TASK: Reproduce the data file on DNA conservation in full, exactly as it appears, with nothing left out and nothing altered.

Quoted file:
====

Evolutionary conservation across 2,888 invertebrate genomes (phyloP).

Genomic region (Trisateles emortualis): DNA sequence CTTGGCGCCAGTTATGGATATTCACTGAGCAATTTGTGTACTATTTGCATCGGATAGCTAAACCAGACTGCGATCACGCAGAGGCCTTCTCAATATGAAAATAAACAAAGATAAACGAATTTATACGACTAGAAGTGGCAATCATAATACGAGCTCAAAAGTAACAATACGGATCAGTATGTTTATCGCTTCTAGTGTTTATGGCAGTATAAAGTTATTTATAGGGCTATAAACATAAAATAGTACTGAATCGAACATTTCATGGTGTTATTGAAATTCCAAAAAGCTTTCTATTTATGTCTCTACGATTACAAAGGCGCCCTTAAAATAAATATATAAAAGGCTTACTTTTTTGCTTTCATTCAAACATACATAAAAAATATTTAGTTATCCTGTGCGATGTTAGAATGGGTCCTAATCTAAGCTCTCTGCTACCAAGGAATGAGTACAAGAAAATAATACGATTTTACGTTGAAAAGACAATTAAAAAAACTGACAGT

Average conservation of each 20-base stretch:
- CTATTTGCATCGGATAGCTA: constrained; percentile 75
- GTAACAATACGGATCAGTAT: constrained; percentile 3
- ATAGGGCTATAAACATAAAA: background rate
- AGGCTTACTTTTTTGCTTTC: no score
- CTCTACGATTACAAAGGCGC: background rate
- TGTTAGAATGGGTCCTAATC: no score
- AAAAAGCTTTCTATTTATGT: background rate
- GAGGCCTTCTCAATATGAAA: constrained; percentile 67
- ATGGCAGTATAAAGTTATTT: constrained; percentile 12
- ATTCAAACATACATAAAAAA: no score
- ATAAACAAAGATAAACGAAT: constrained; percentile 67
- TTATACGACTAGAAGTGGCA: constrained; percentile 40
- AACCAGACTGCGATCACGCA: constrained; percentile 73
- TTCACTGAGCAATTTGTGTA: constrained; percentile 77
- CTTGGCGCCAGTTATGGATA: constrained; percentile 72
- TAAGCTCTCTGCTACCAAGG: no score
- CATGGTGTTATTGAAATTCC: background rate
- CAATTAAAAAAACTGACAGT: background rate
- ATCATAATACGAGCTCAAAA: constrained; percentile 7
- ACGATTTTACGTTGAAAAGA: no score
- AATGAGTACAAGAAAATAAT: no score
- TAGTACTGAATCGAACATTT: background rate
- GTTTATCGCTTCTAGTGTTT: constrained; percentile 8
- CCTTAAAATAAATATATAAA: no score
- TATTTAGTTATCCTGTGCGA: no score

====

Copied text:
Evolutionary conservation across 2,888 invertebrate genomes (phyloP).

Genomic region (Trisateles emortualis): DNA sequence CTTGGCGCCAGTTATGGATATTCACTGAGCAATTTGTGTACTATTTGCATCGGATAGCTAAACCAGACTGCGATCACGCAGAGGCCTTCTCAATATGAAAATAAACAAAGATAAACGAATTTATACGACTAGAAGTGGCAATCATAATACGAGCTCAAAAGTAACAATACGGATCAGTATGTTTATCGCTTCTAGTGTTTATGGCAGTATAAAGTTATTTATAGGGCTATAAACATAAAATAGTACTGAATCGAACATTTCATGGTGTTATTGAAATTCCAAAAAGCTTTCTATTTATGTCTCTACGATTACAAAGGCGCCCTTAAAATAAATATATAAAAGGCTTACTTTTTTGCTTTCATTCAAACATACATAAAAAATATTTAGTTATCCTGTGCGATGTTAGAATGGGTCCTAATCTAAGCTCTCTGCTACCAAGGAATGAGTACAAGAAAATAATACGATTTTACGTTGAAAAGACAATTAAAAAAACTGACAGT

Average conservation of each 20-base stretch:
- CTATTTGCATCGGATAGCTA: constrained; percentile 75
- GTAACAATACGGATCAGTAT: constrained; percentile 3
- ATAGGGCTATAAACATAAAA: background rate
- AGGCTTACTTTTTTGCTTTC: no score
- CTCTACGATTACAAAGGCGC: background rate
- TGTTAGAATGGGTCCTAATC: no score
- AAAAAGCTTTCTATTTATGT: background rate
- GAGGCCTTCTCAATATGAAA: constrained; percentile 67
- ATGGCAGTATAAAGTTATTT: constrained; percentile 12
- ATTCAAACATACATAAAAAA: no score
- ATAAACAAAGATAAACGAAT: constrained; percentile 67
- TTATACGACTAGAAGTGGCA: constrained; percentile 40
- AACCAGACTGCGATCACGCA: constrained; percentile 73
- TTCACTGAGCAATTTGTGTA: constrained; percentile 77
- CTTGGCGCCAGTTATGGATA: constrained; percentile 72
- TAAGCTCTCTGCTACCAAGG: no score
- CATGGTGTTATTGAAATTCC: background rate
- CAATTAAAAAAACTGACAGT: background rate
- ATCATAATACGAGCTCAAAA: constrained; percentile 7
- ACGATTTTACGTTGAAAAGA: no score
- AATGAGTACAAGAAAATAAT: no score
- TAGTACTGAATCGAACATTT: background rate
- GTTTATCGCTTCTAGTGTTT: constrained; percentile 8
- CCTTAAAATAAATATATAAA: no score
- TATTTAGTTATCCTGTGCGA: no score